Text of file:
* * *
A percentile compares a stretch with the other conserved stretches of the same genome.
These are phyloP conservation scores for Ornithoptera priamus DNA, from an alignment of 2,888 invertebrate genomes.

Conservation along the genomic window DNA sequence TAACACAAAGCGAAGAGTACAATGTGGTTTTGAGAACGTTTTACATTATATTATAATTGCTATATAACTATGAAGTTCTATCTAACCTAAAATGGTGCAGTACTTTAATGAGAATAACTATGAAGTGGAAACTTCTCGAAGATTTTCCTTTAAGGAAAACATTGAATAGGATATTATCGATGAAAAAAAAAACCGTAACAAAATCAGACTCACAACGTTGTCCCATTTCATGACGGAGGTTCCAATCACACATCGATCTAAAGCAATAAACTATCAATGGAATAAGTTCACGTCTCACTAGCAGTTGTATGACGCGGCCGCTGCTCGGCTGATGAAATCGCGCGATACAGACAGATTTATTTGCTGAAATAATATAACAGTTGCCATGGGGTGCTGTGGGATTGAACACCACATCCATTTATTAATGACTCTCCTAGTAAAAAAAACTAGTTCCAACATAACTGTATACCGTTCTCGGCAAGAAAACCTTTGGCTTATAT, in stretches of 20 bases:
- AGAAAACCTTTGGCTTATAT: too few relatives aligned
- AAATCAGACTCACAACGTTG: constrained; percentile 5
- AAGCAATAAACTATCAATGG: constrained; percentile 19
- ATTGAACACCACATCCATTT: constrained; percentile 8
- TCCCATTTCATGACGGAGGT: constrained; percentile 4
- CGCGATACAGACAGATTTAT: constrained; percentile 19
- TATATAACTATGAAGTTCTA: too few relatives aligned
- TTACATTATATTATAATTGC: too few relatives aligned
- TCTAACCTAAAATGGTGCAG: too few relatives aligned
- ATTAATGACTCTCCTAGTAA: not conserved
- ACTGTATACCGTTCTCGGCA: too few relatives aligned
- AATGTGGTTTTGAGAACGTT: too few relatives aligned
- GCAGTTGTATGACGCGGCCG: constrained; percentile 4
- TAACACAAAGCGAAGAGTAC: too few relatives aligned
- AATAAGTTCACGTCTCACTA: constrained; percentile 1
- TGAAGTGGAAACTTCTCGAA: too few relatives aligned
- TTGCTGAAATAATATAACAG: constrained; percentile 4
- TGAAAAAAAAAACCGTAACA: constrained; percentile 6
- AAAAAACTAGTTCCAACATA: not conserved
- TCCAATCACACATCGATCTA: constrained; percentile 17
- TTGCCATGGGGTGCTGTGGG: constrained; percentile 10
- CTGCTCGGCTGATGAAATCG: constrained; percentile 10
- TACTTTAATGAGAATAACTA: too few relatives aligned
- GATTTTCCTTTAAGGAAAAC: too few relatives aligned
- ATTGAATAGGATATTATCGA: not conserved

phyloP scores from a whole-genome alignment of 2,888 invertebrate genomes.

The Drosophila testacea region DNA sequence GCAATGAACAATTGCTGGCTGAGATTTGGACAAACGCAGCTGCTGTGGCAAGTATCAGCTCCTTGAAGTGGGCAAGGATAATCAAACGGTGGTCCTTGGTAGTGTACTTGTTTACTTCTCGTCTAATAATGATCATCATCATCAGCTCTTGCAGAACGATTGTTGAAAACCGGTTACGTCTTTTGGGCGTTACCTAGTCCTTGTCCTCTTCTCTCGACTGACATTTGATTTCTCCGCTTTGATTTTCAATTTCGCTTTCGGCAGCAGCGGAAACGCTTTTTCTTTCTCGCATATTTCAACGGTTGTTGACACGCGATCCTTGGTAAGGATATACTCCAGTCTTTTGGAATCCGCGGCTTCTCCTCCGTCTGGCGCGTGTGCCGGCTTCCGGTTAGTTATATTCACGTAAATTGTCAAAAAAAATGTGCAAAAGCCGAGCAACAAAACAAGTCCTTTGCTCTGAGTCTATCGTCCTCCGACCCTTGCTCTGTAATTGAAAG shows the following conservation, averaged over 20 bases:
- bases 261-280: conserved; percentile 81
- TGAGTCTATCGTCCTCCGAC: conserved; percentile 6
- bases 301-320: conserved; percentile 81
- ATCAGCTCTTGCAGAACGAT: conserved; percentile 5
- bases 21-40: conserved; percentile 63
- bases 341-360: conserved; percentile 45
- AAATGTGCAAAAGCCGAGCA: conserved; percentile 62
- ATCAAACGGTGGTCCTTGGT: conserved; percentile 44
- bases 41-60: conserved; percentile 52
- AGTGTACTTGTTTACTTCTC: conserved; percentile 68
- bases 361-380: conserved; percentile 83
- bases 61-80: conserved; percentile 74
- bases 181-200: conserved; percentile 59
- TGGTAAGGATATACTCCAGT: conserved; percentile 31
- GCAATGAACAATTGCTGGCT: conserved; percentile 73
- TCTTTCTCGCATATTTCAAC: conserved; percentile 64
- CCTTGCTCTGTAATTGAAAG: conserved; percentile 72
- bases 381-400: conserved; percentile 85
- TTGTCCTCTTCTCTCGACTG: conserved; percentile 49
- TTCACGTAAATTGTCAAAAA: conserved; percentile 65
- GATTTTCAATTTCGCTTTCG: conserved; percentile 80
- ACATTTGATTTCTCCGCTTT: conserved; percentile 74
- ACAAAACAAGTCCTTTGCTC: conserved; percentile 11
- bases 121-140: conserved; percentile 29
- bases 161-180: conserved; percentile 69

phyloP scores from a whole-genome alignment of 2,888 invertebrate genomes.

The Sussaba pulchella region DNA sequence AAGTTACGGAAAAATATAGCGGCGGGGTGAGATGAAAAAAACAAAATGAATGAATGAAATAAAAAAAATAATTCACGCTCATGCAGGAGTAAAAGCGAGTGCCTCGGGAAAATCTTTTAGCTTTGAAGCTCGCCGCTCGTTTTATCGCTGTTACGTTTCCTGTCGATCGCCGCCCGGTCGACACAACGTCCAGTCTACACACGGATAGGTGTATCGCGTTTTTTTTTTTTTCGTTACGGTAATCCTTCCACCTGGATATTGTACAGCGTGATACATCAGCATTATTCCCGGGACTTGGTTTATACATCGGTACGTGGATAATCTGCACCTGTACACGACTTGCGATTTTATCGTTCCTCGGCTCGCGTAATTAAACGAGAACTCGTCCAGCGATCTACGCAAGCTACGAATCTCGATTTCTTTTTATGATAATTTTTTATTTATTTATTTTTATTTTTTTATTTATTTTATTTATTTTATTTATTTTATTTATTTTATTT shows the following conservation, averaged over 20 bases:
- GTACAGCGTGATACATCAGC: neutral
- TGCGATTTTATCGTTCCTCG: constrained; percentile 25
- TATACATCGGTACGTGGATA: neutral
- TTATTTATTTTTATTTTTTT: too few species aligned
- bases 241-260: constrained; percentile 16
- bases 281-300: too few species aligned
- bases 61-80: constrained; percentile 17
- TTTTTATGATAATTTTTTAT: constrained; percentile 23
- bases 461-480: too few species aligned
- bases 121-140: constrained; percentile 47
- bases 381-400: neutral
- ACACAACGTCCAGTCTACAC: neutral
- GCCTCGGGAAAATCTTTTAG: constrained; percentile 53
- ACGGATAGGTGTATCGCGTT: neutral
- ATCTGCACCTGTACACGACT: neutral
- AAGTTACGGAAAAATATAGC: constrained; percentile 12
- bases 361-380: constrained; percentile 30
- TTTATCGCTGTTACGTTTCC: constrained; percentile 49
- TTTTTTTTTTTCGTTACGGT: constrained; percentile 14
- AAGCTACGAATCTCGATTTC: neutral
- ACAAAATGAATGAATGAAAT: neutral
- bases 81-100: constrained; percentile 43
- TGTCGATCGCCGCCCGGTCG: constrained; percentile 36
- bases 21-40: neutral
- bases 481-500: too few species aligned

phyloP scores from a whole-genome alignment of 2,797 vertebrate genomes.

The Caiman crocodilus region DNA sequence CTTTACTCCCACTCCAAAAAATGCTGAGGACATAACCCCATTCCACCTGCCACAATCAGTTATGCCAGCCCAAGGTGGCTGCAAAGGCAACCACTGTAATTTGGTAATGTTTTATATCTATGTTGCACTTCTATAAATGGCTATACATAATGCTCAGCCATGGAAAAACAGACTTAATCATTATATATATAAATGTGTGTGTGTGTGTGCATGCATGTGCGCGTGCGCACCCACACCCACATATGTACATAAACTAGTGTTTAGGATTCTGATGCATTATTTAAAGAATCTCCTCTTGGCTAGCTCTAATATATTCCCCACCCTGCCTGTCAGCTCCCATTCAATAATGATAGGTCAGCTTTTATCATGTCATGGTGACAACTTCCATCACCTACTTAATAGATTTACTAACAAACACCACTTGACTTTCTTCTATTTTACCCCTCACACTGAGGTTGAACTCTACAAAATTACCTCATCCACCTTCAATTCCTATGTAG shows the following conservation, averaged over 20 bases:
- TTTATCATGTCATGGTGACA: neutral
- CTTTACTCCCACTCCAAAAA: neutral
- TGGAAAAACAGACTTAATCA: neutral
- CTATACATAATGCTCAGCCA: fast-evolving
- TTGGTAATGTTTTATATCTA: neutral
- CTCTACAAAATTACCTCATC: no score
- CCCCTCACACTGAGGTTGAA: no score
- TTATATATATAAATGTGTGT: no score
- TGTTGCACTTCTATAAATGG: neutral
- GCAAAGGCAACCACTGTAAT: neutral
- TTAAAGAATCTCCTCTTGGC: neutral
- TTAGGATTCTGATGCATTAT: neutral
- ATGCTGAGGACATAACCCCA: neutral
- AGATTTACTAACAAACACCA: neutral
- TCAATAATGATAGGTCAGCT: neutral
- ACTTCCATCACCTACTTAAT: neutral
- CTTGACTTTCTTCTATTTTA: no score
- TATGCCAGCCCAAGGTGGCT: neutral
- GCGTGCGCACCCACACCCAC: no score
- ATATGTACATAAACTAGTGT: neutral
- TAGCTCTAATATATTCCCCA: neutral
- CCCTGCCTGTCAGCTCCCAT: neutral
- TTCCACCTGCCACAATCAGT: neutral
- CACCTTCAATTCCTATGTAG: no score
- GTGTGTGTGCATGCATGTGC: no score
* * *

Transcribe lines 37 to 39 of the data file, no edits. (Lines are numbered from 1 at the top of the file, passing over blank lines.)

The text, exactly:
- AAATGTGCAAAAGCCGAGCA: conserved; percentile 62
- ATCAAACGGTGGTCCTTGGT: conserved; percentile 44
- bases 41-60: conserved; percentile 52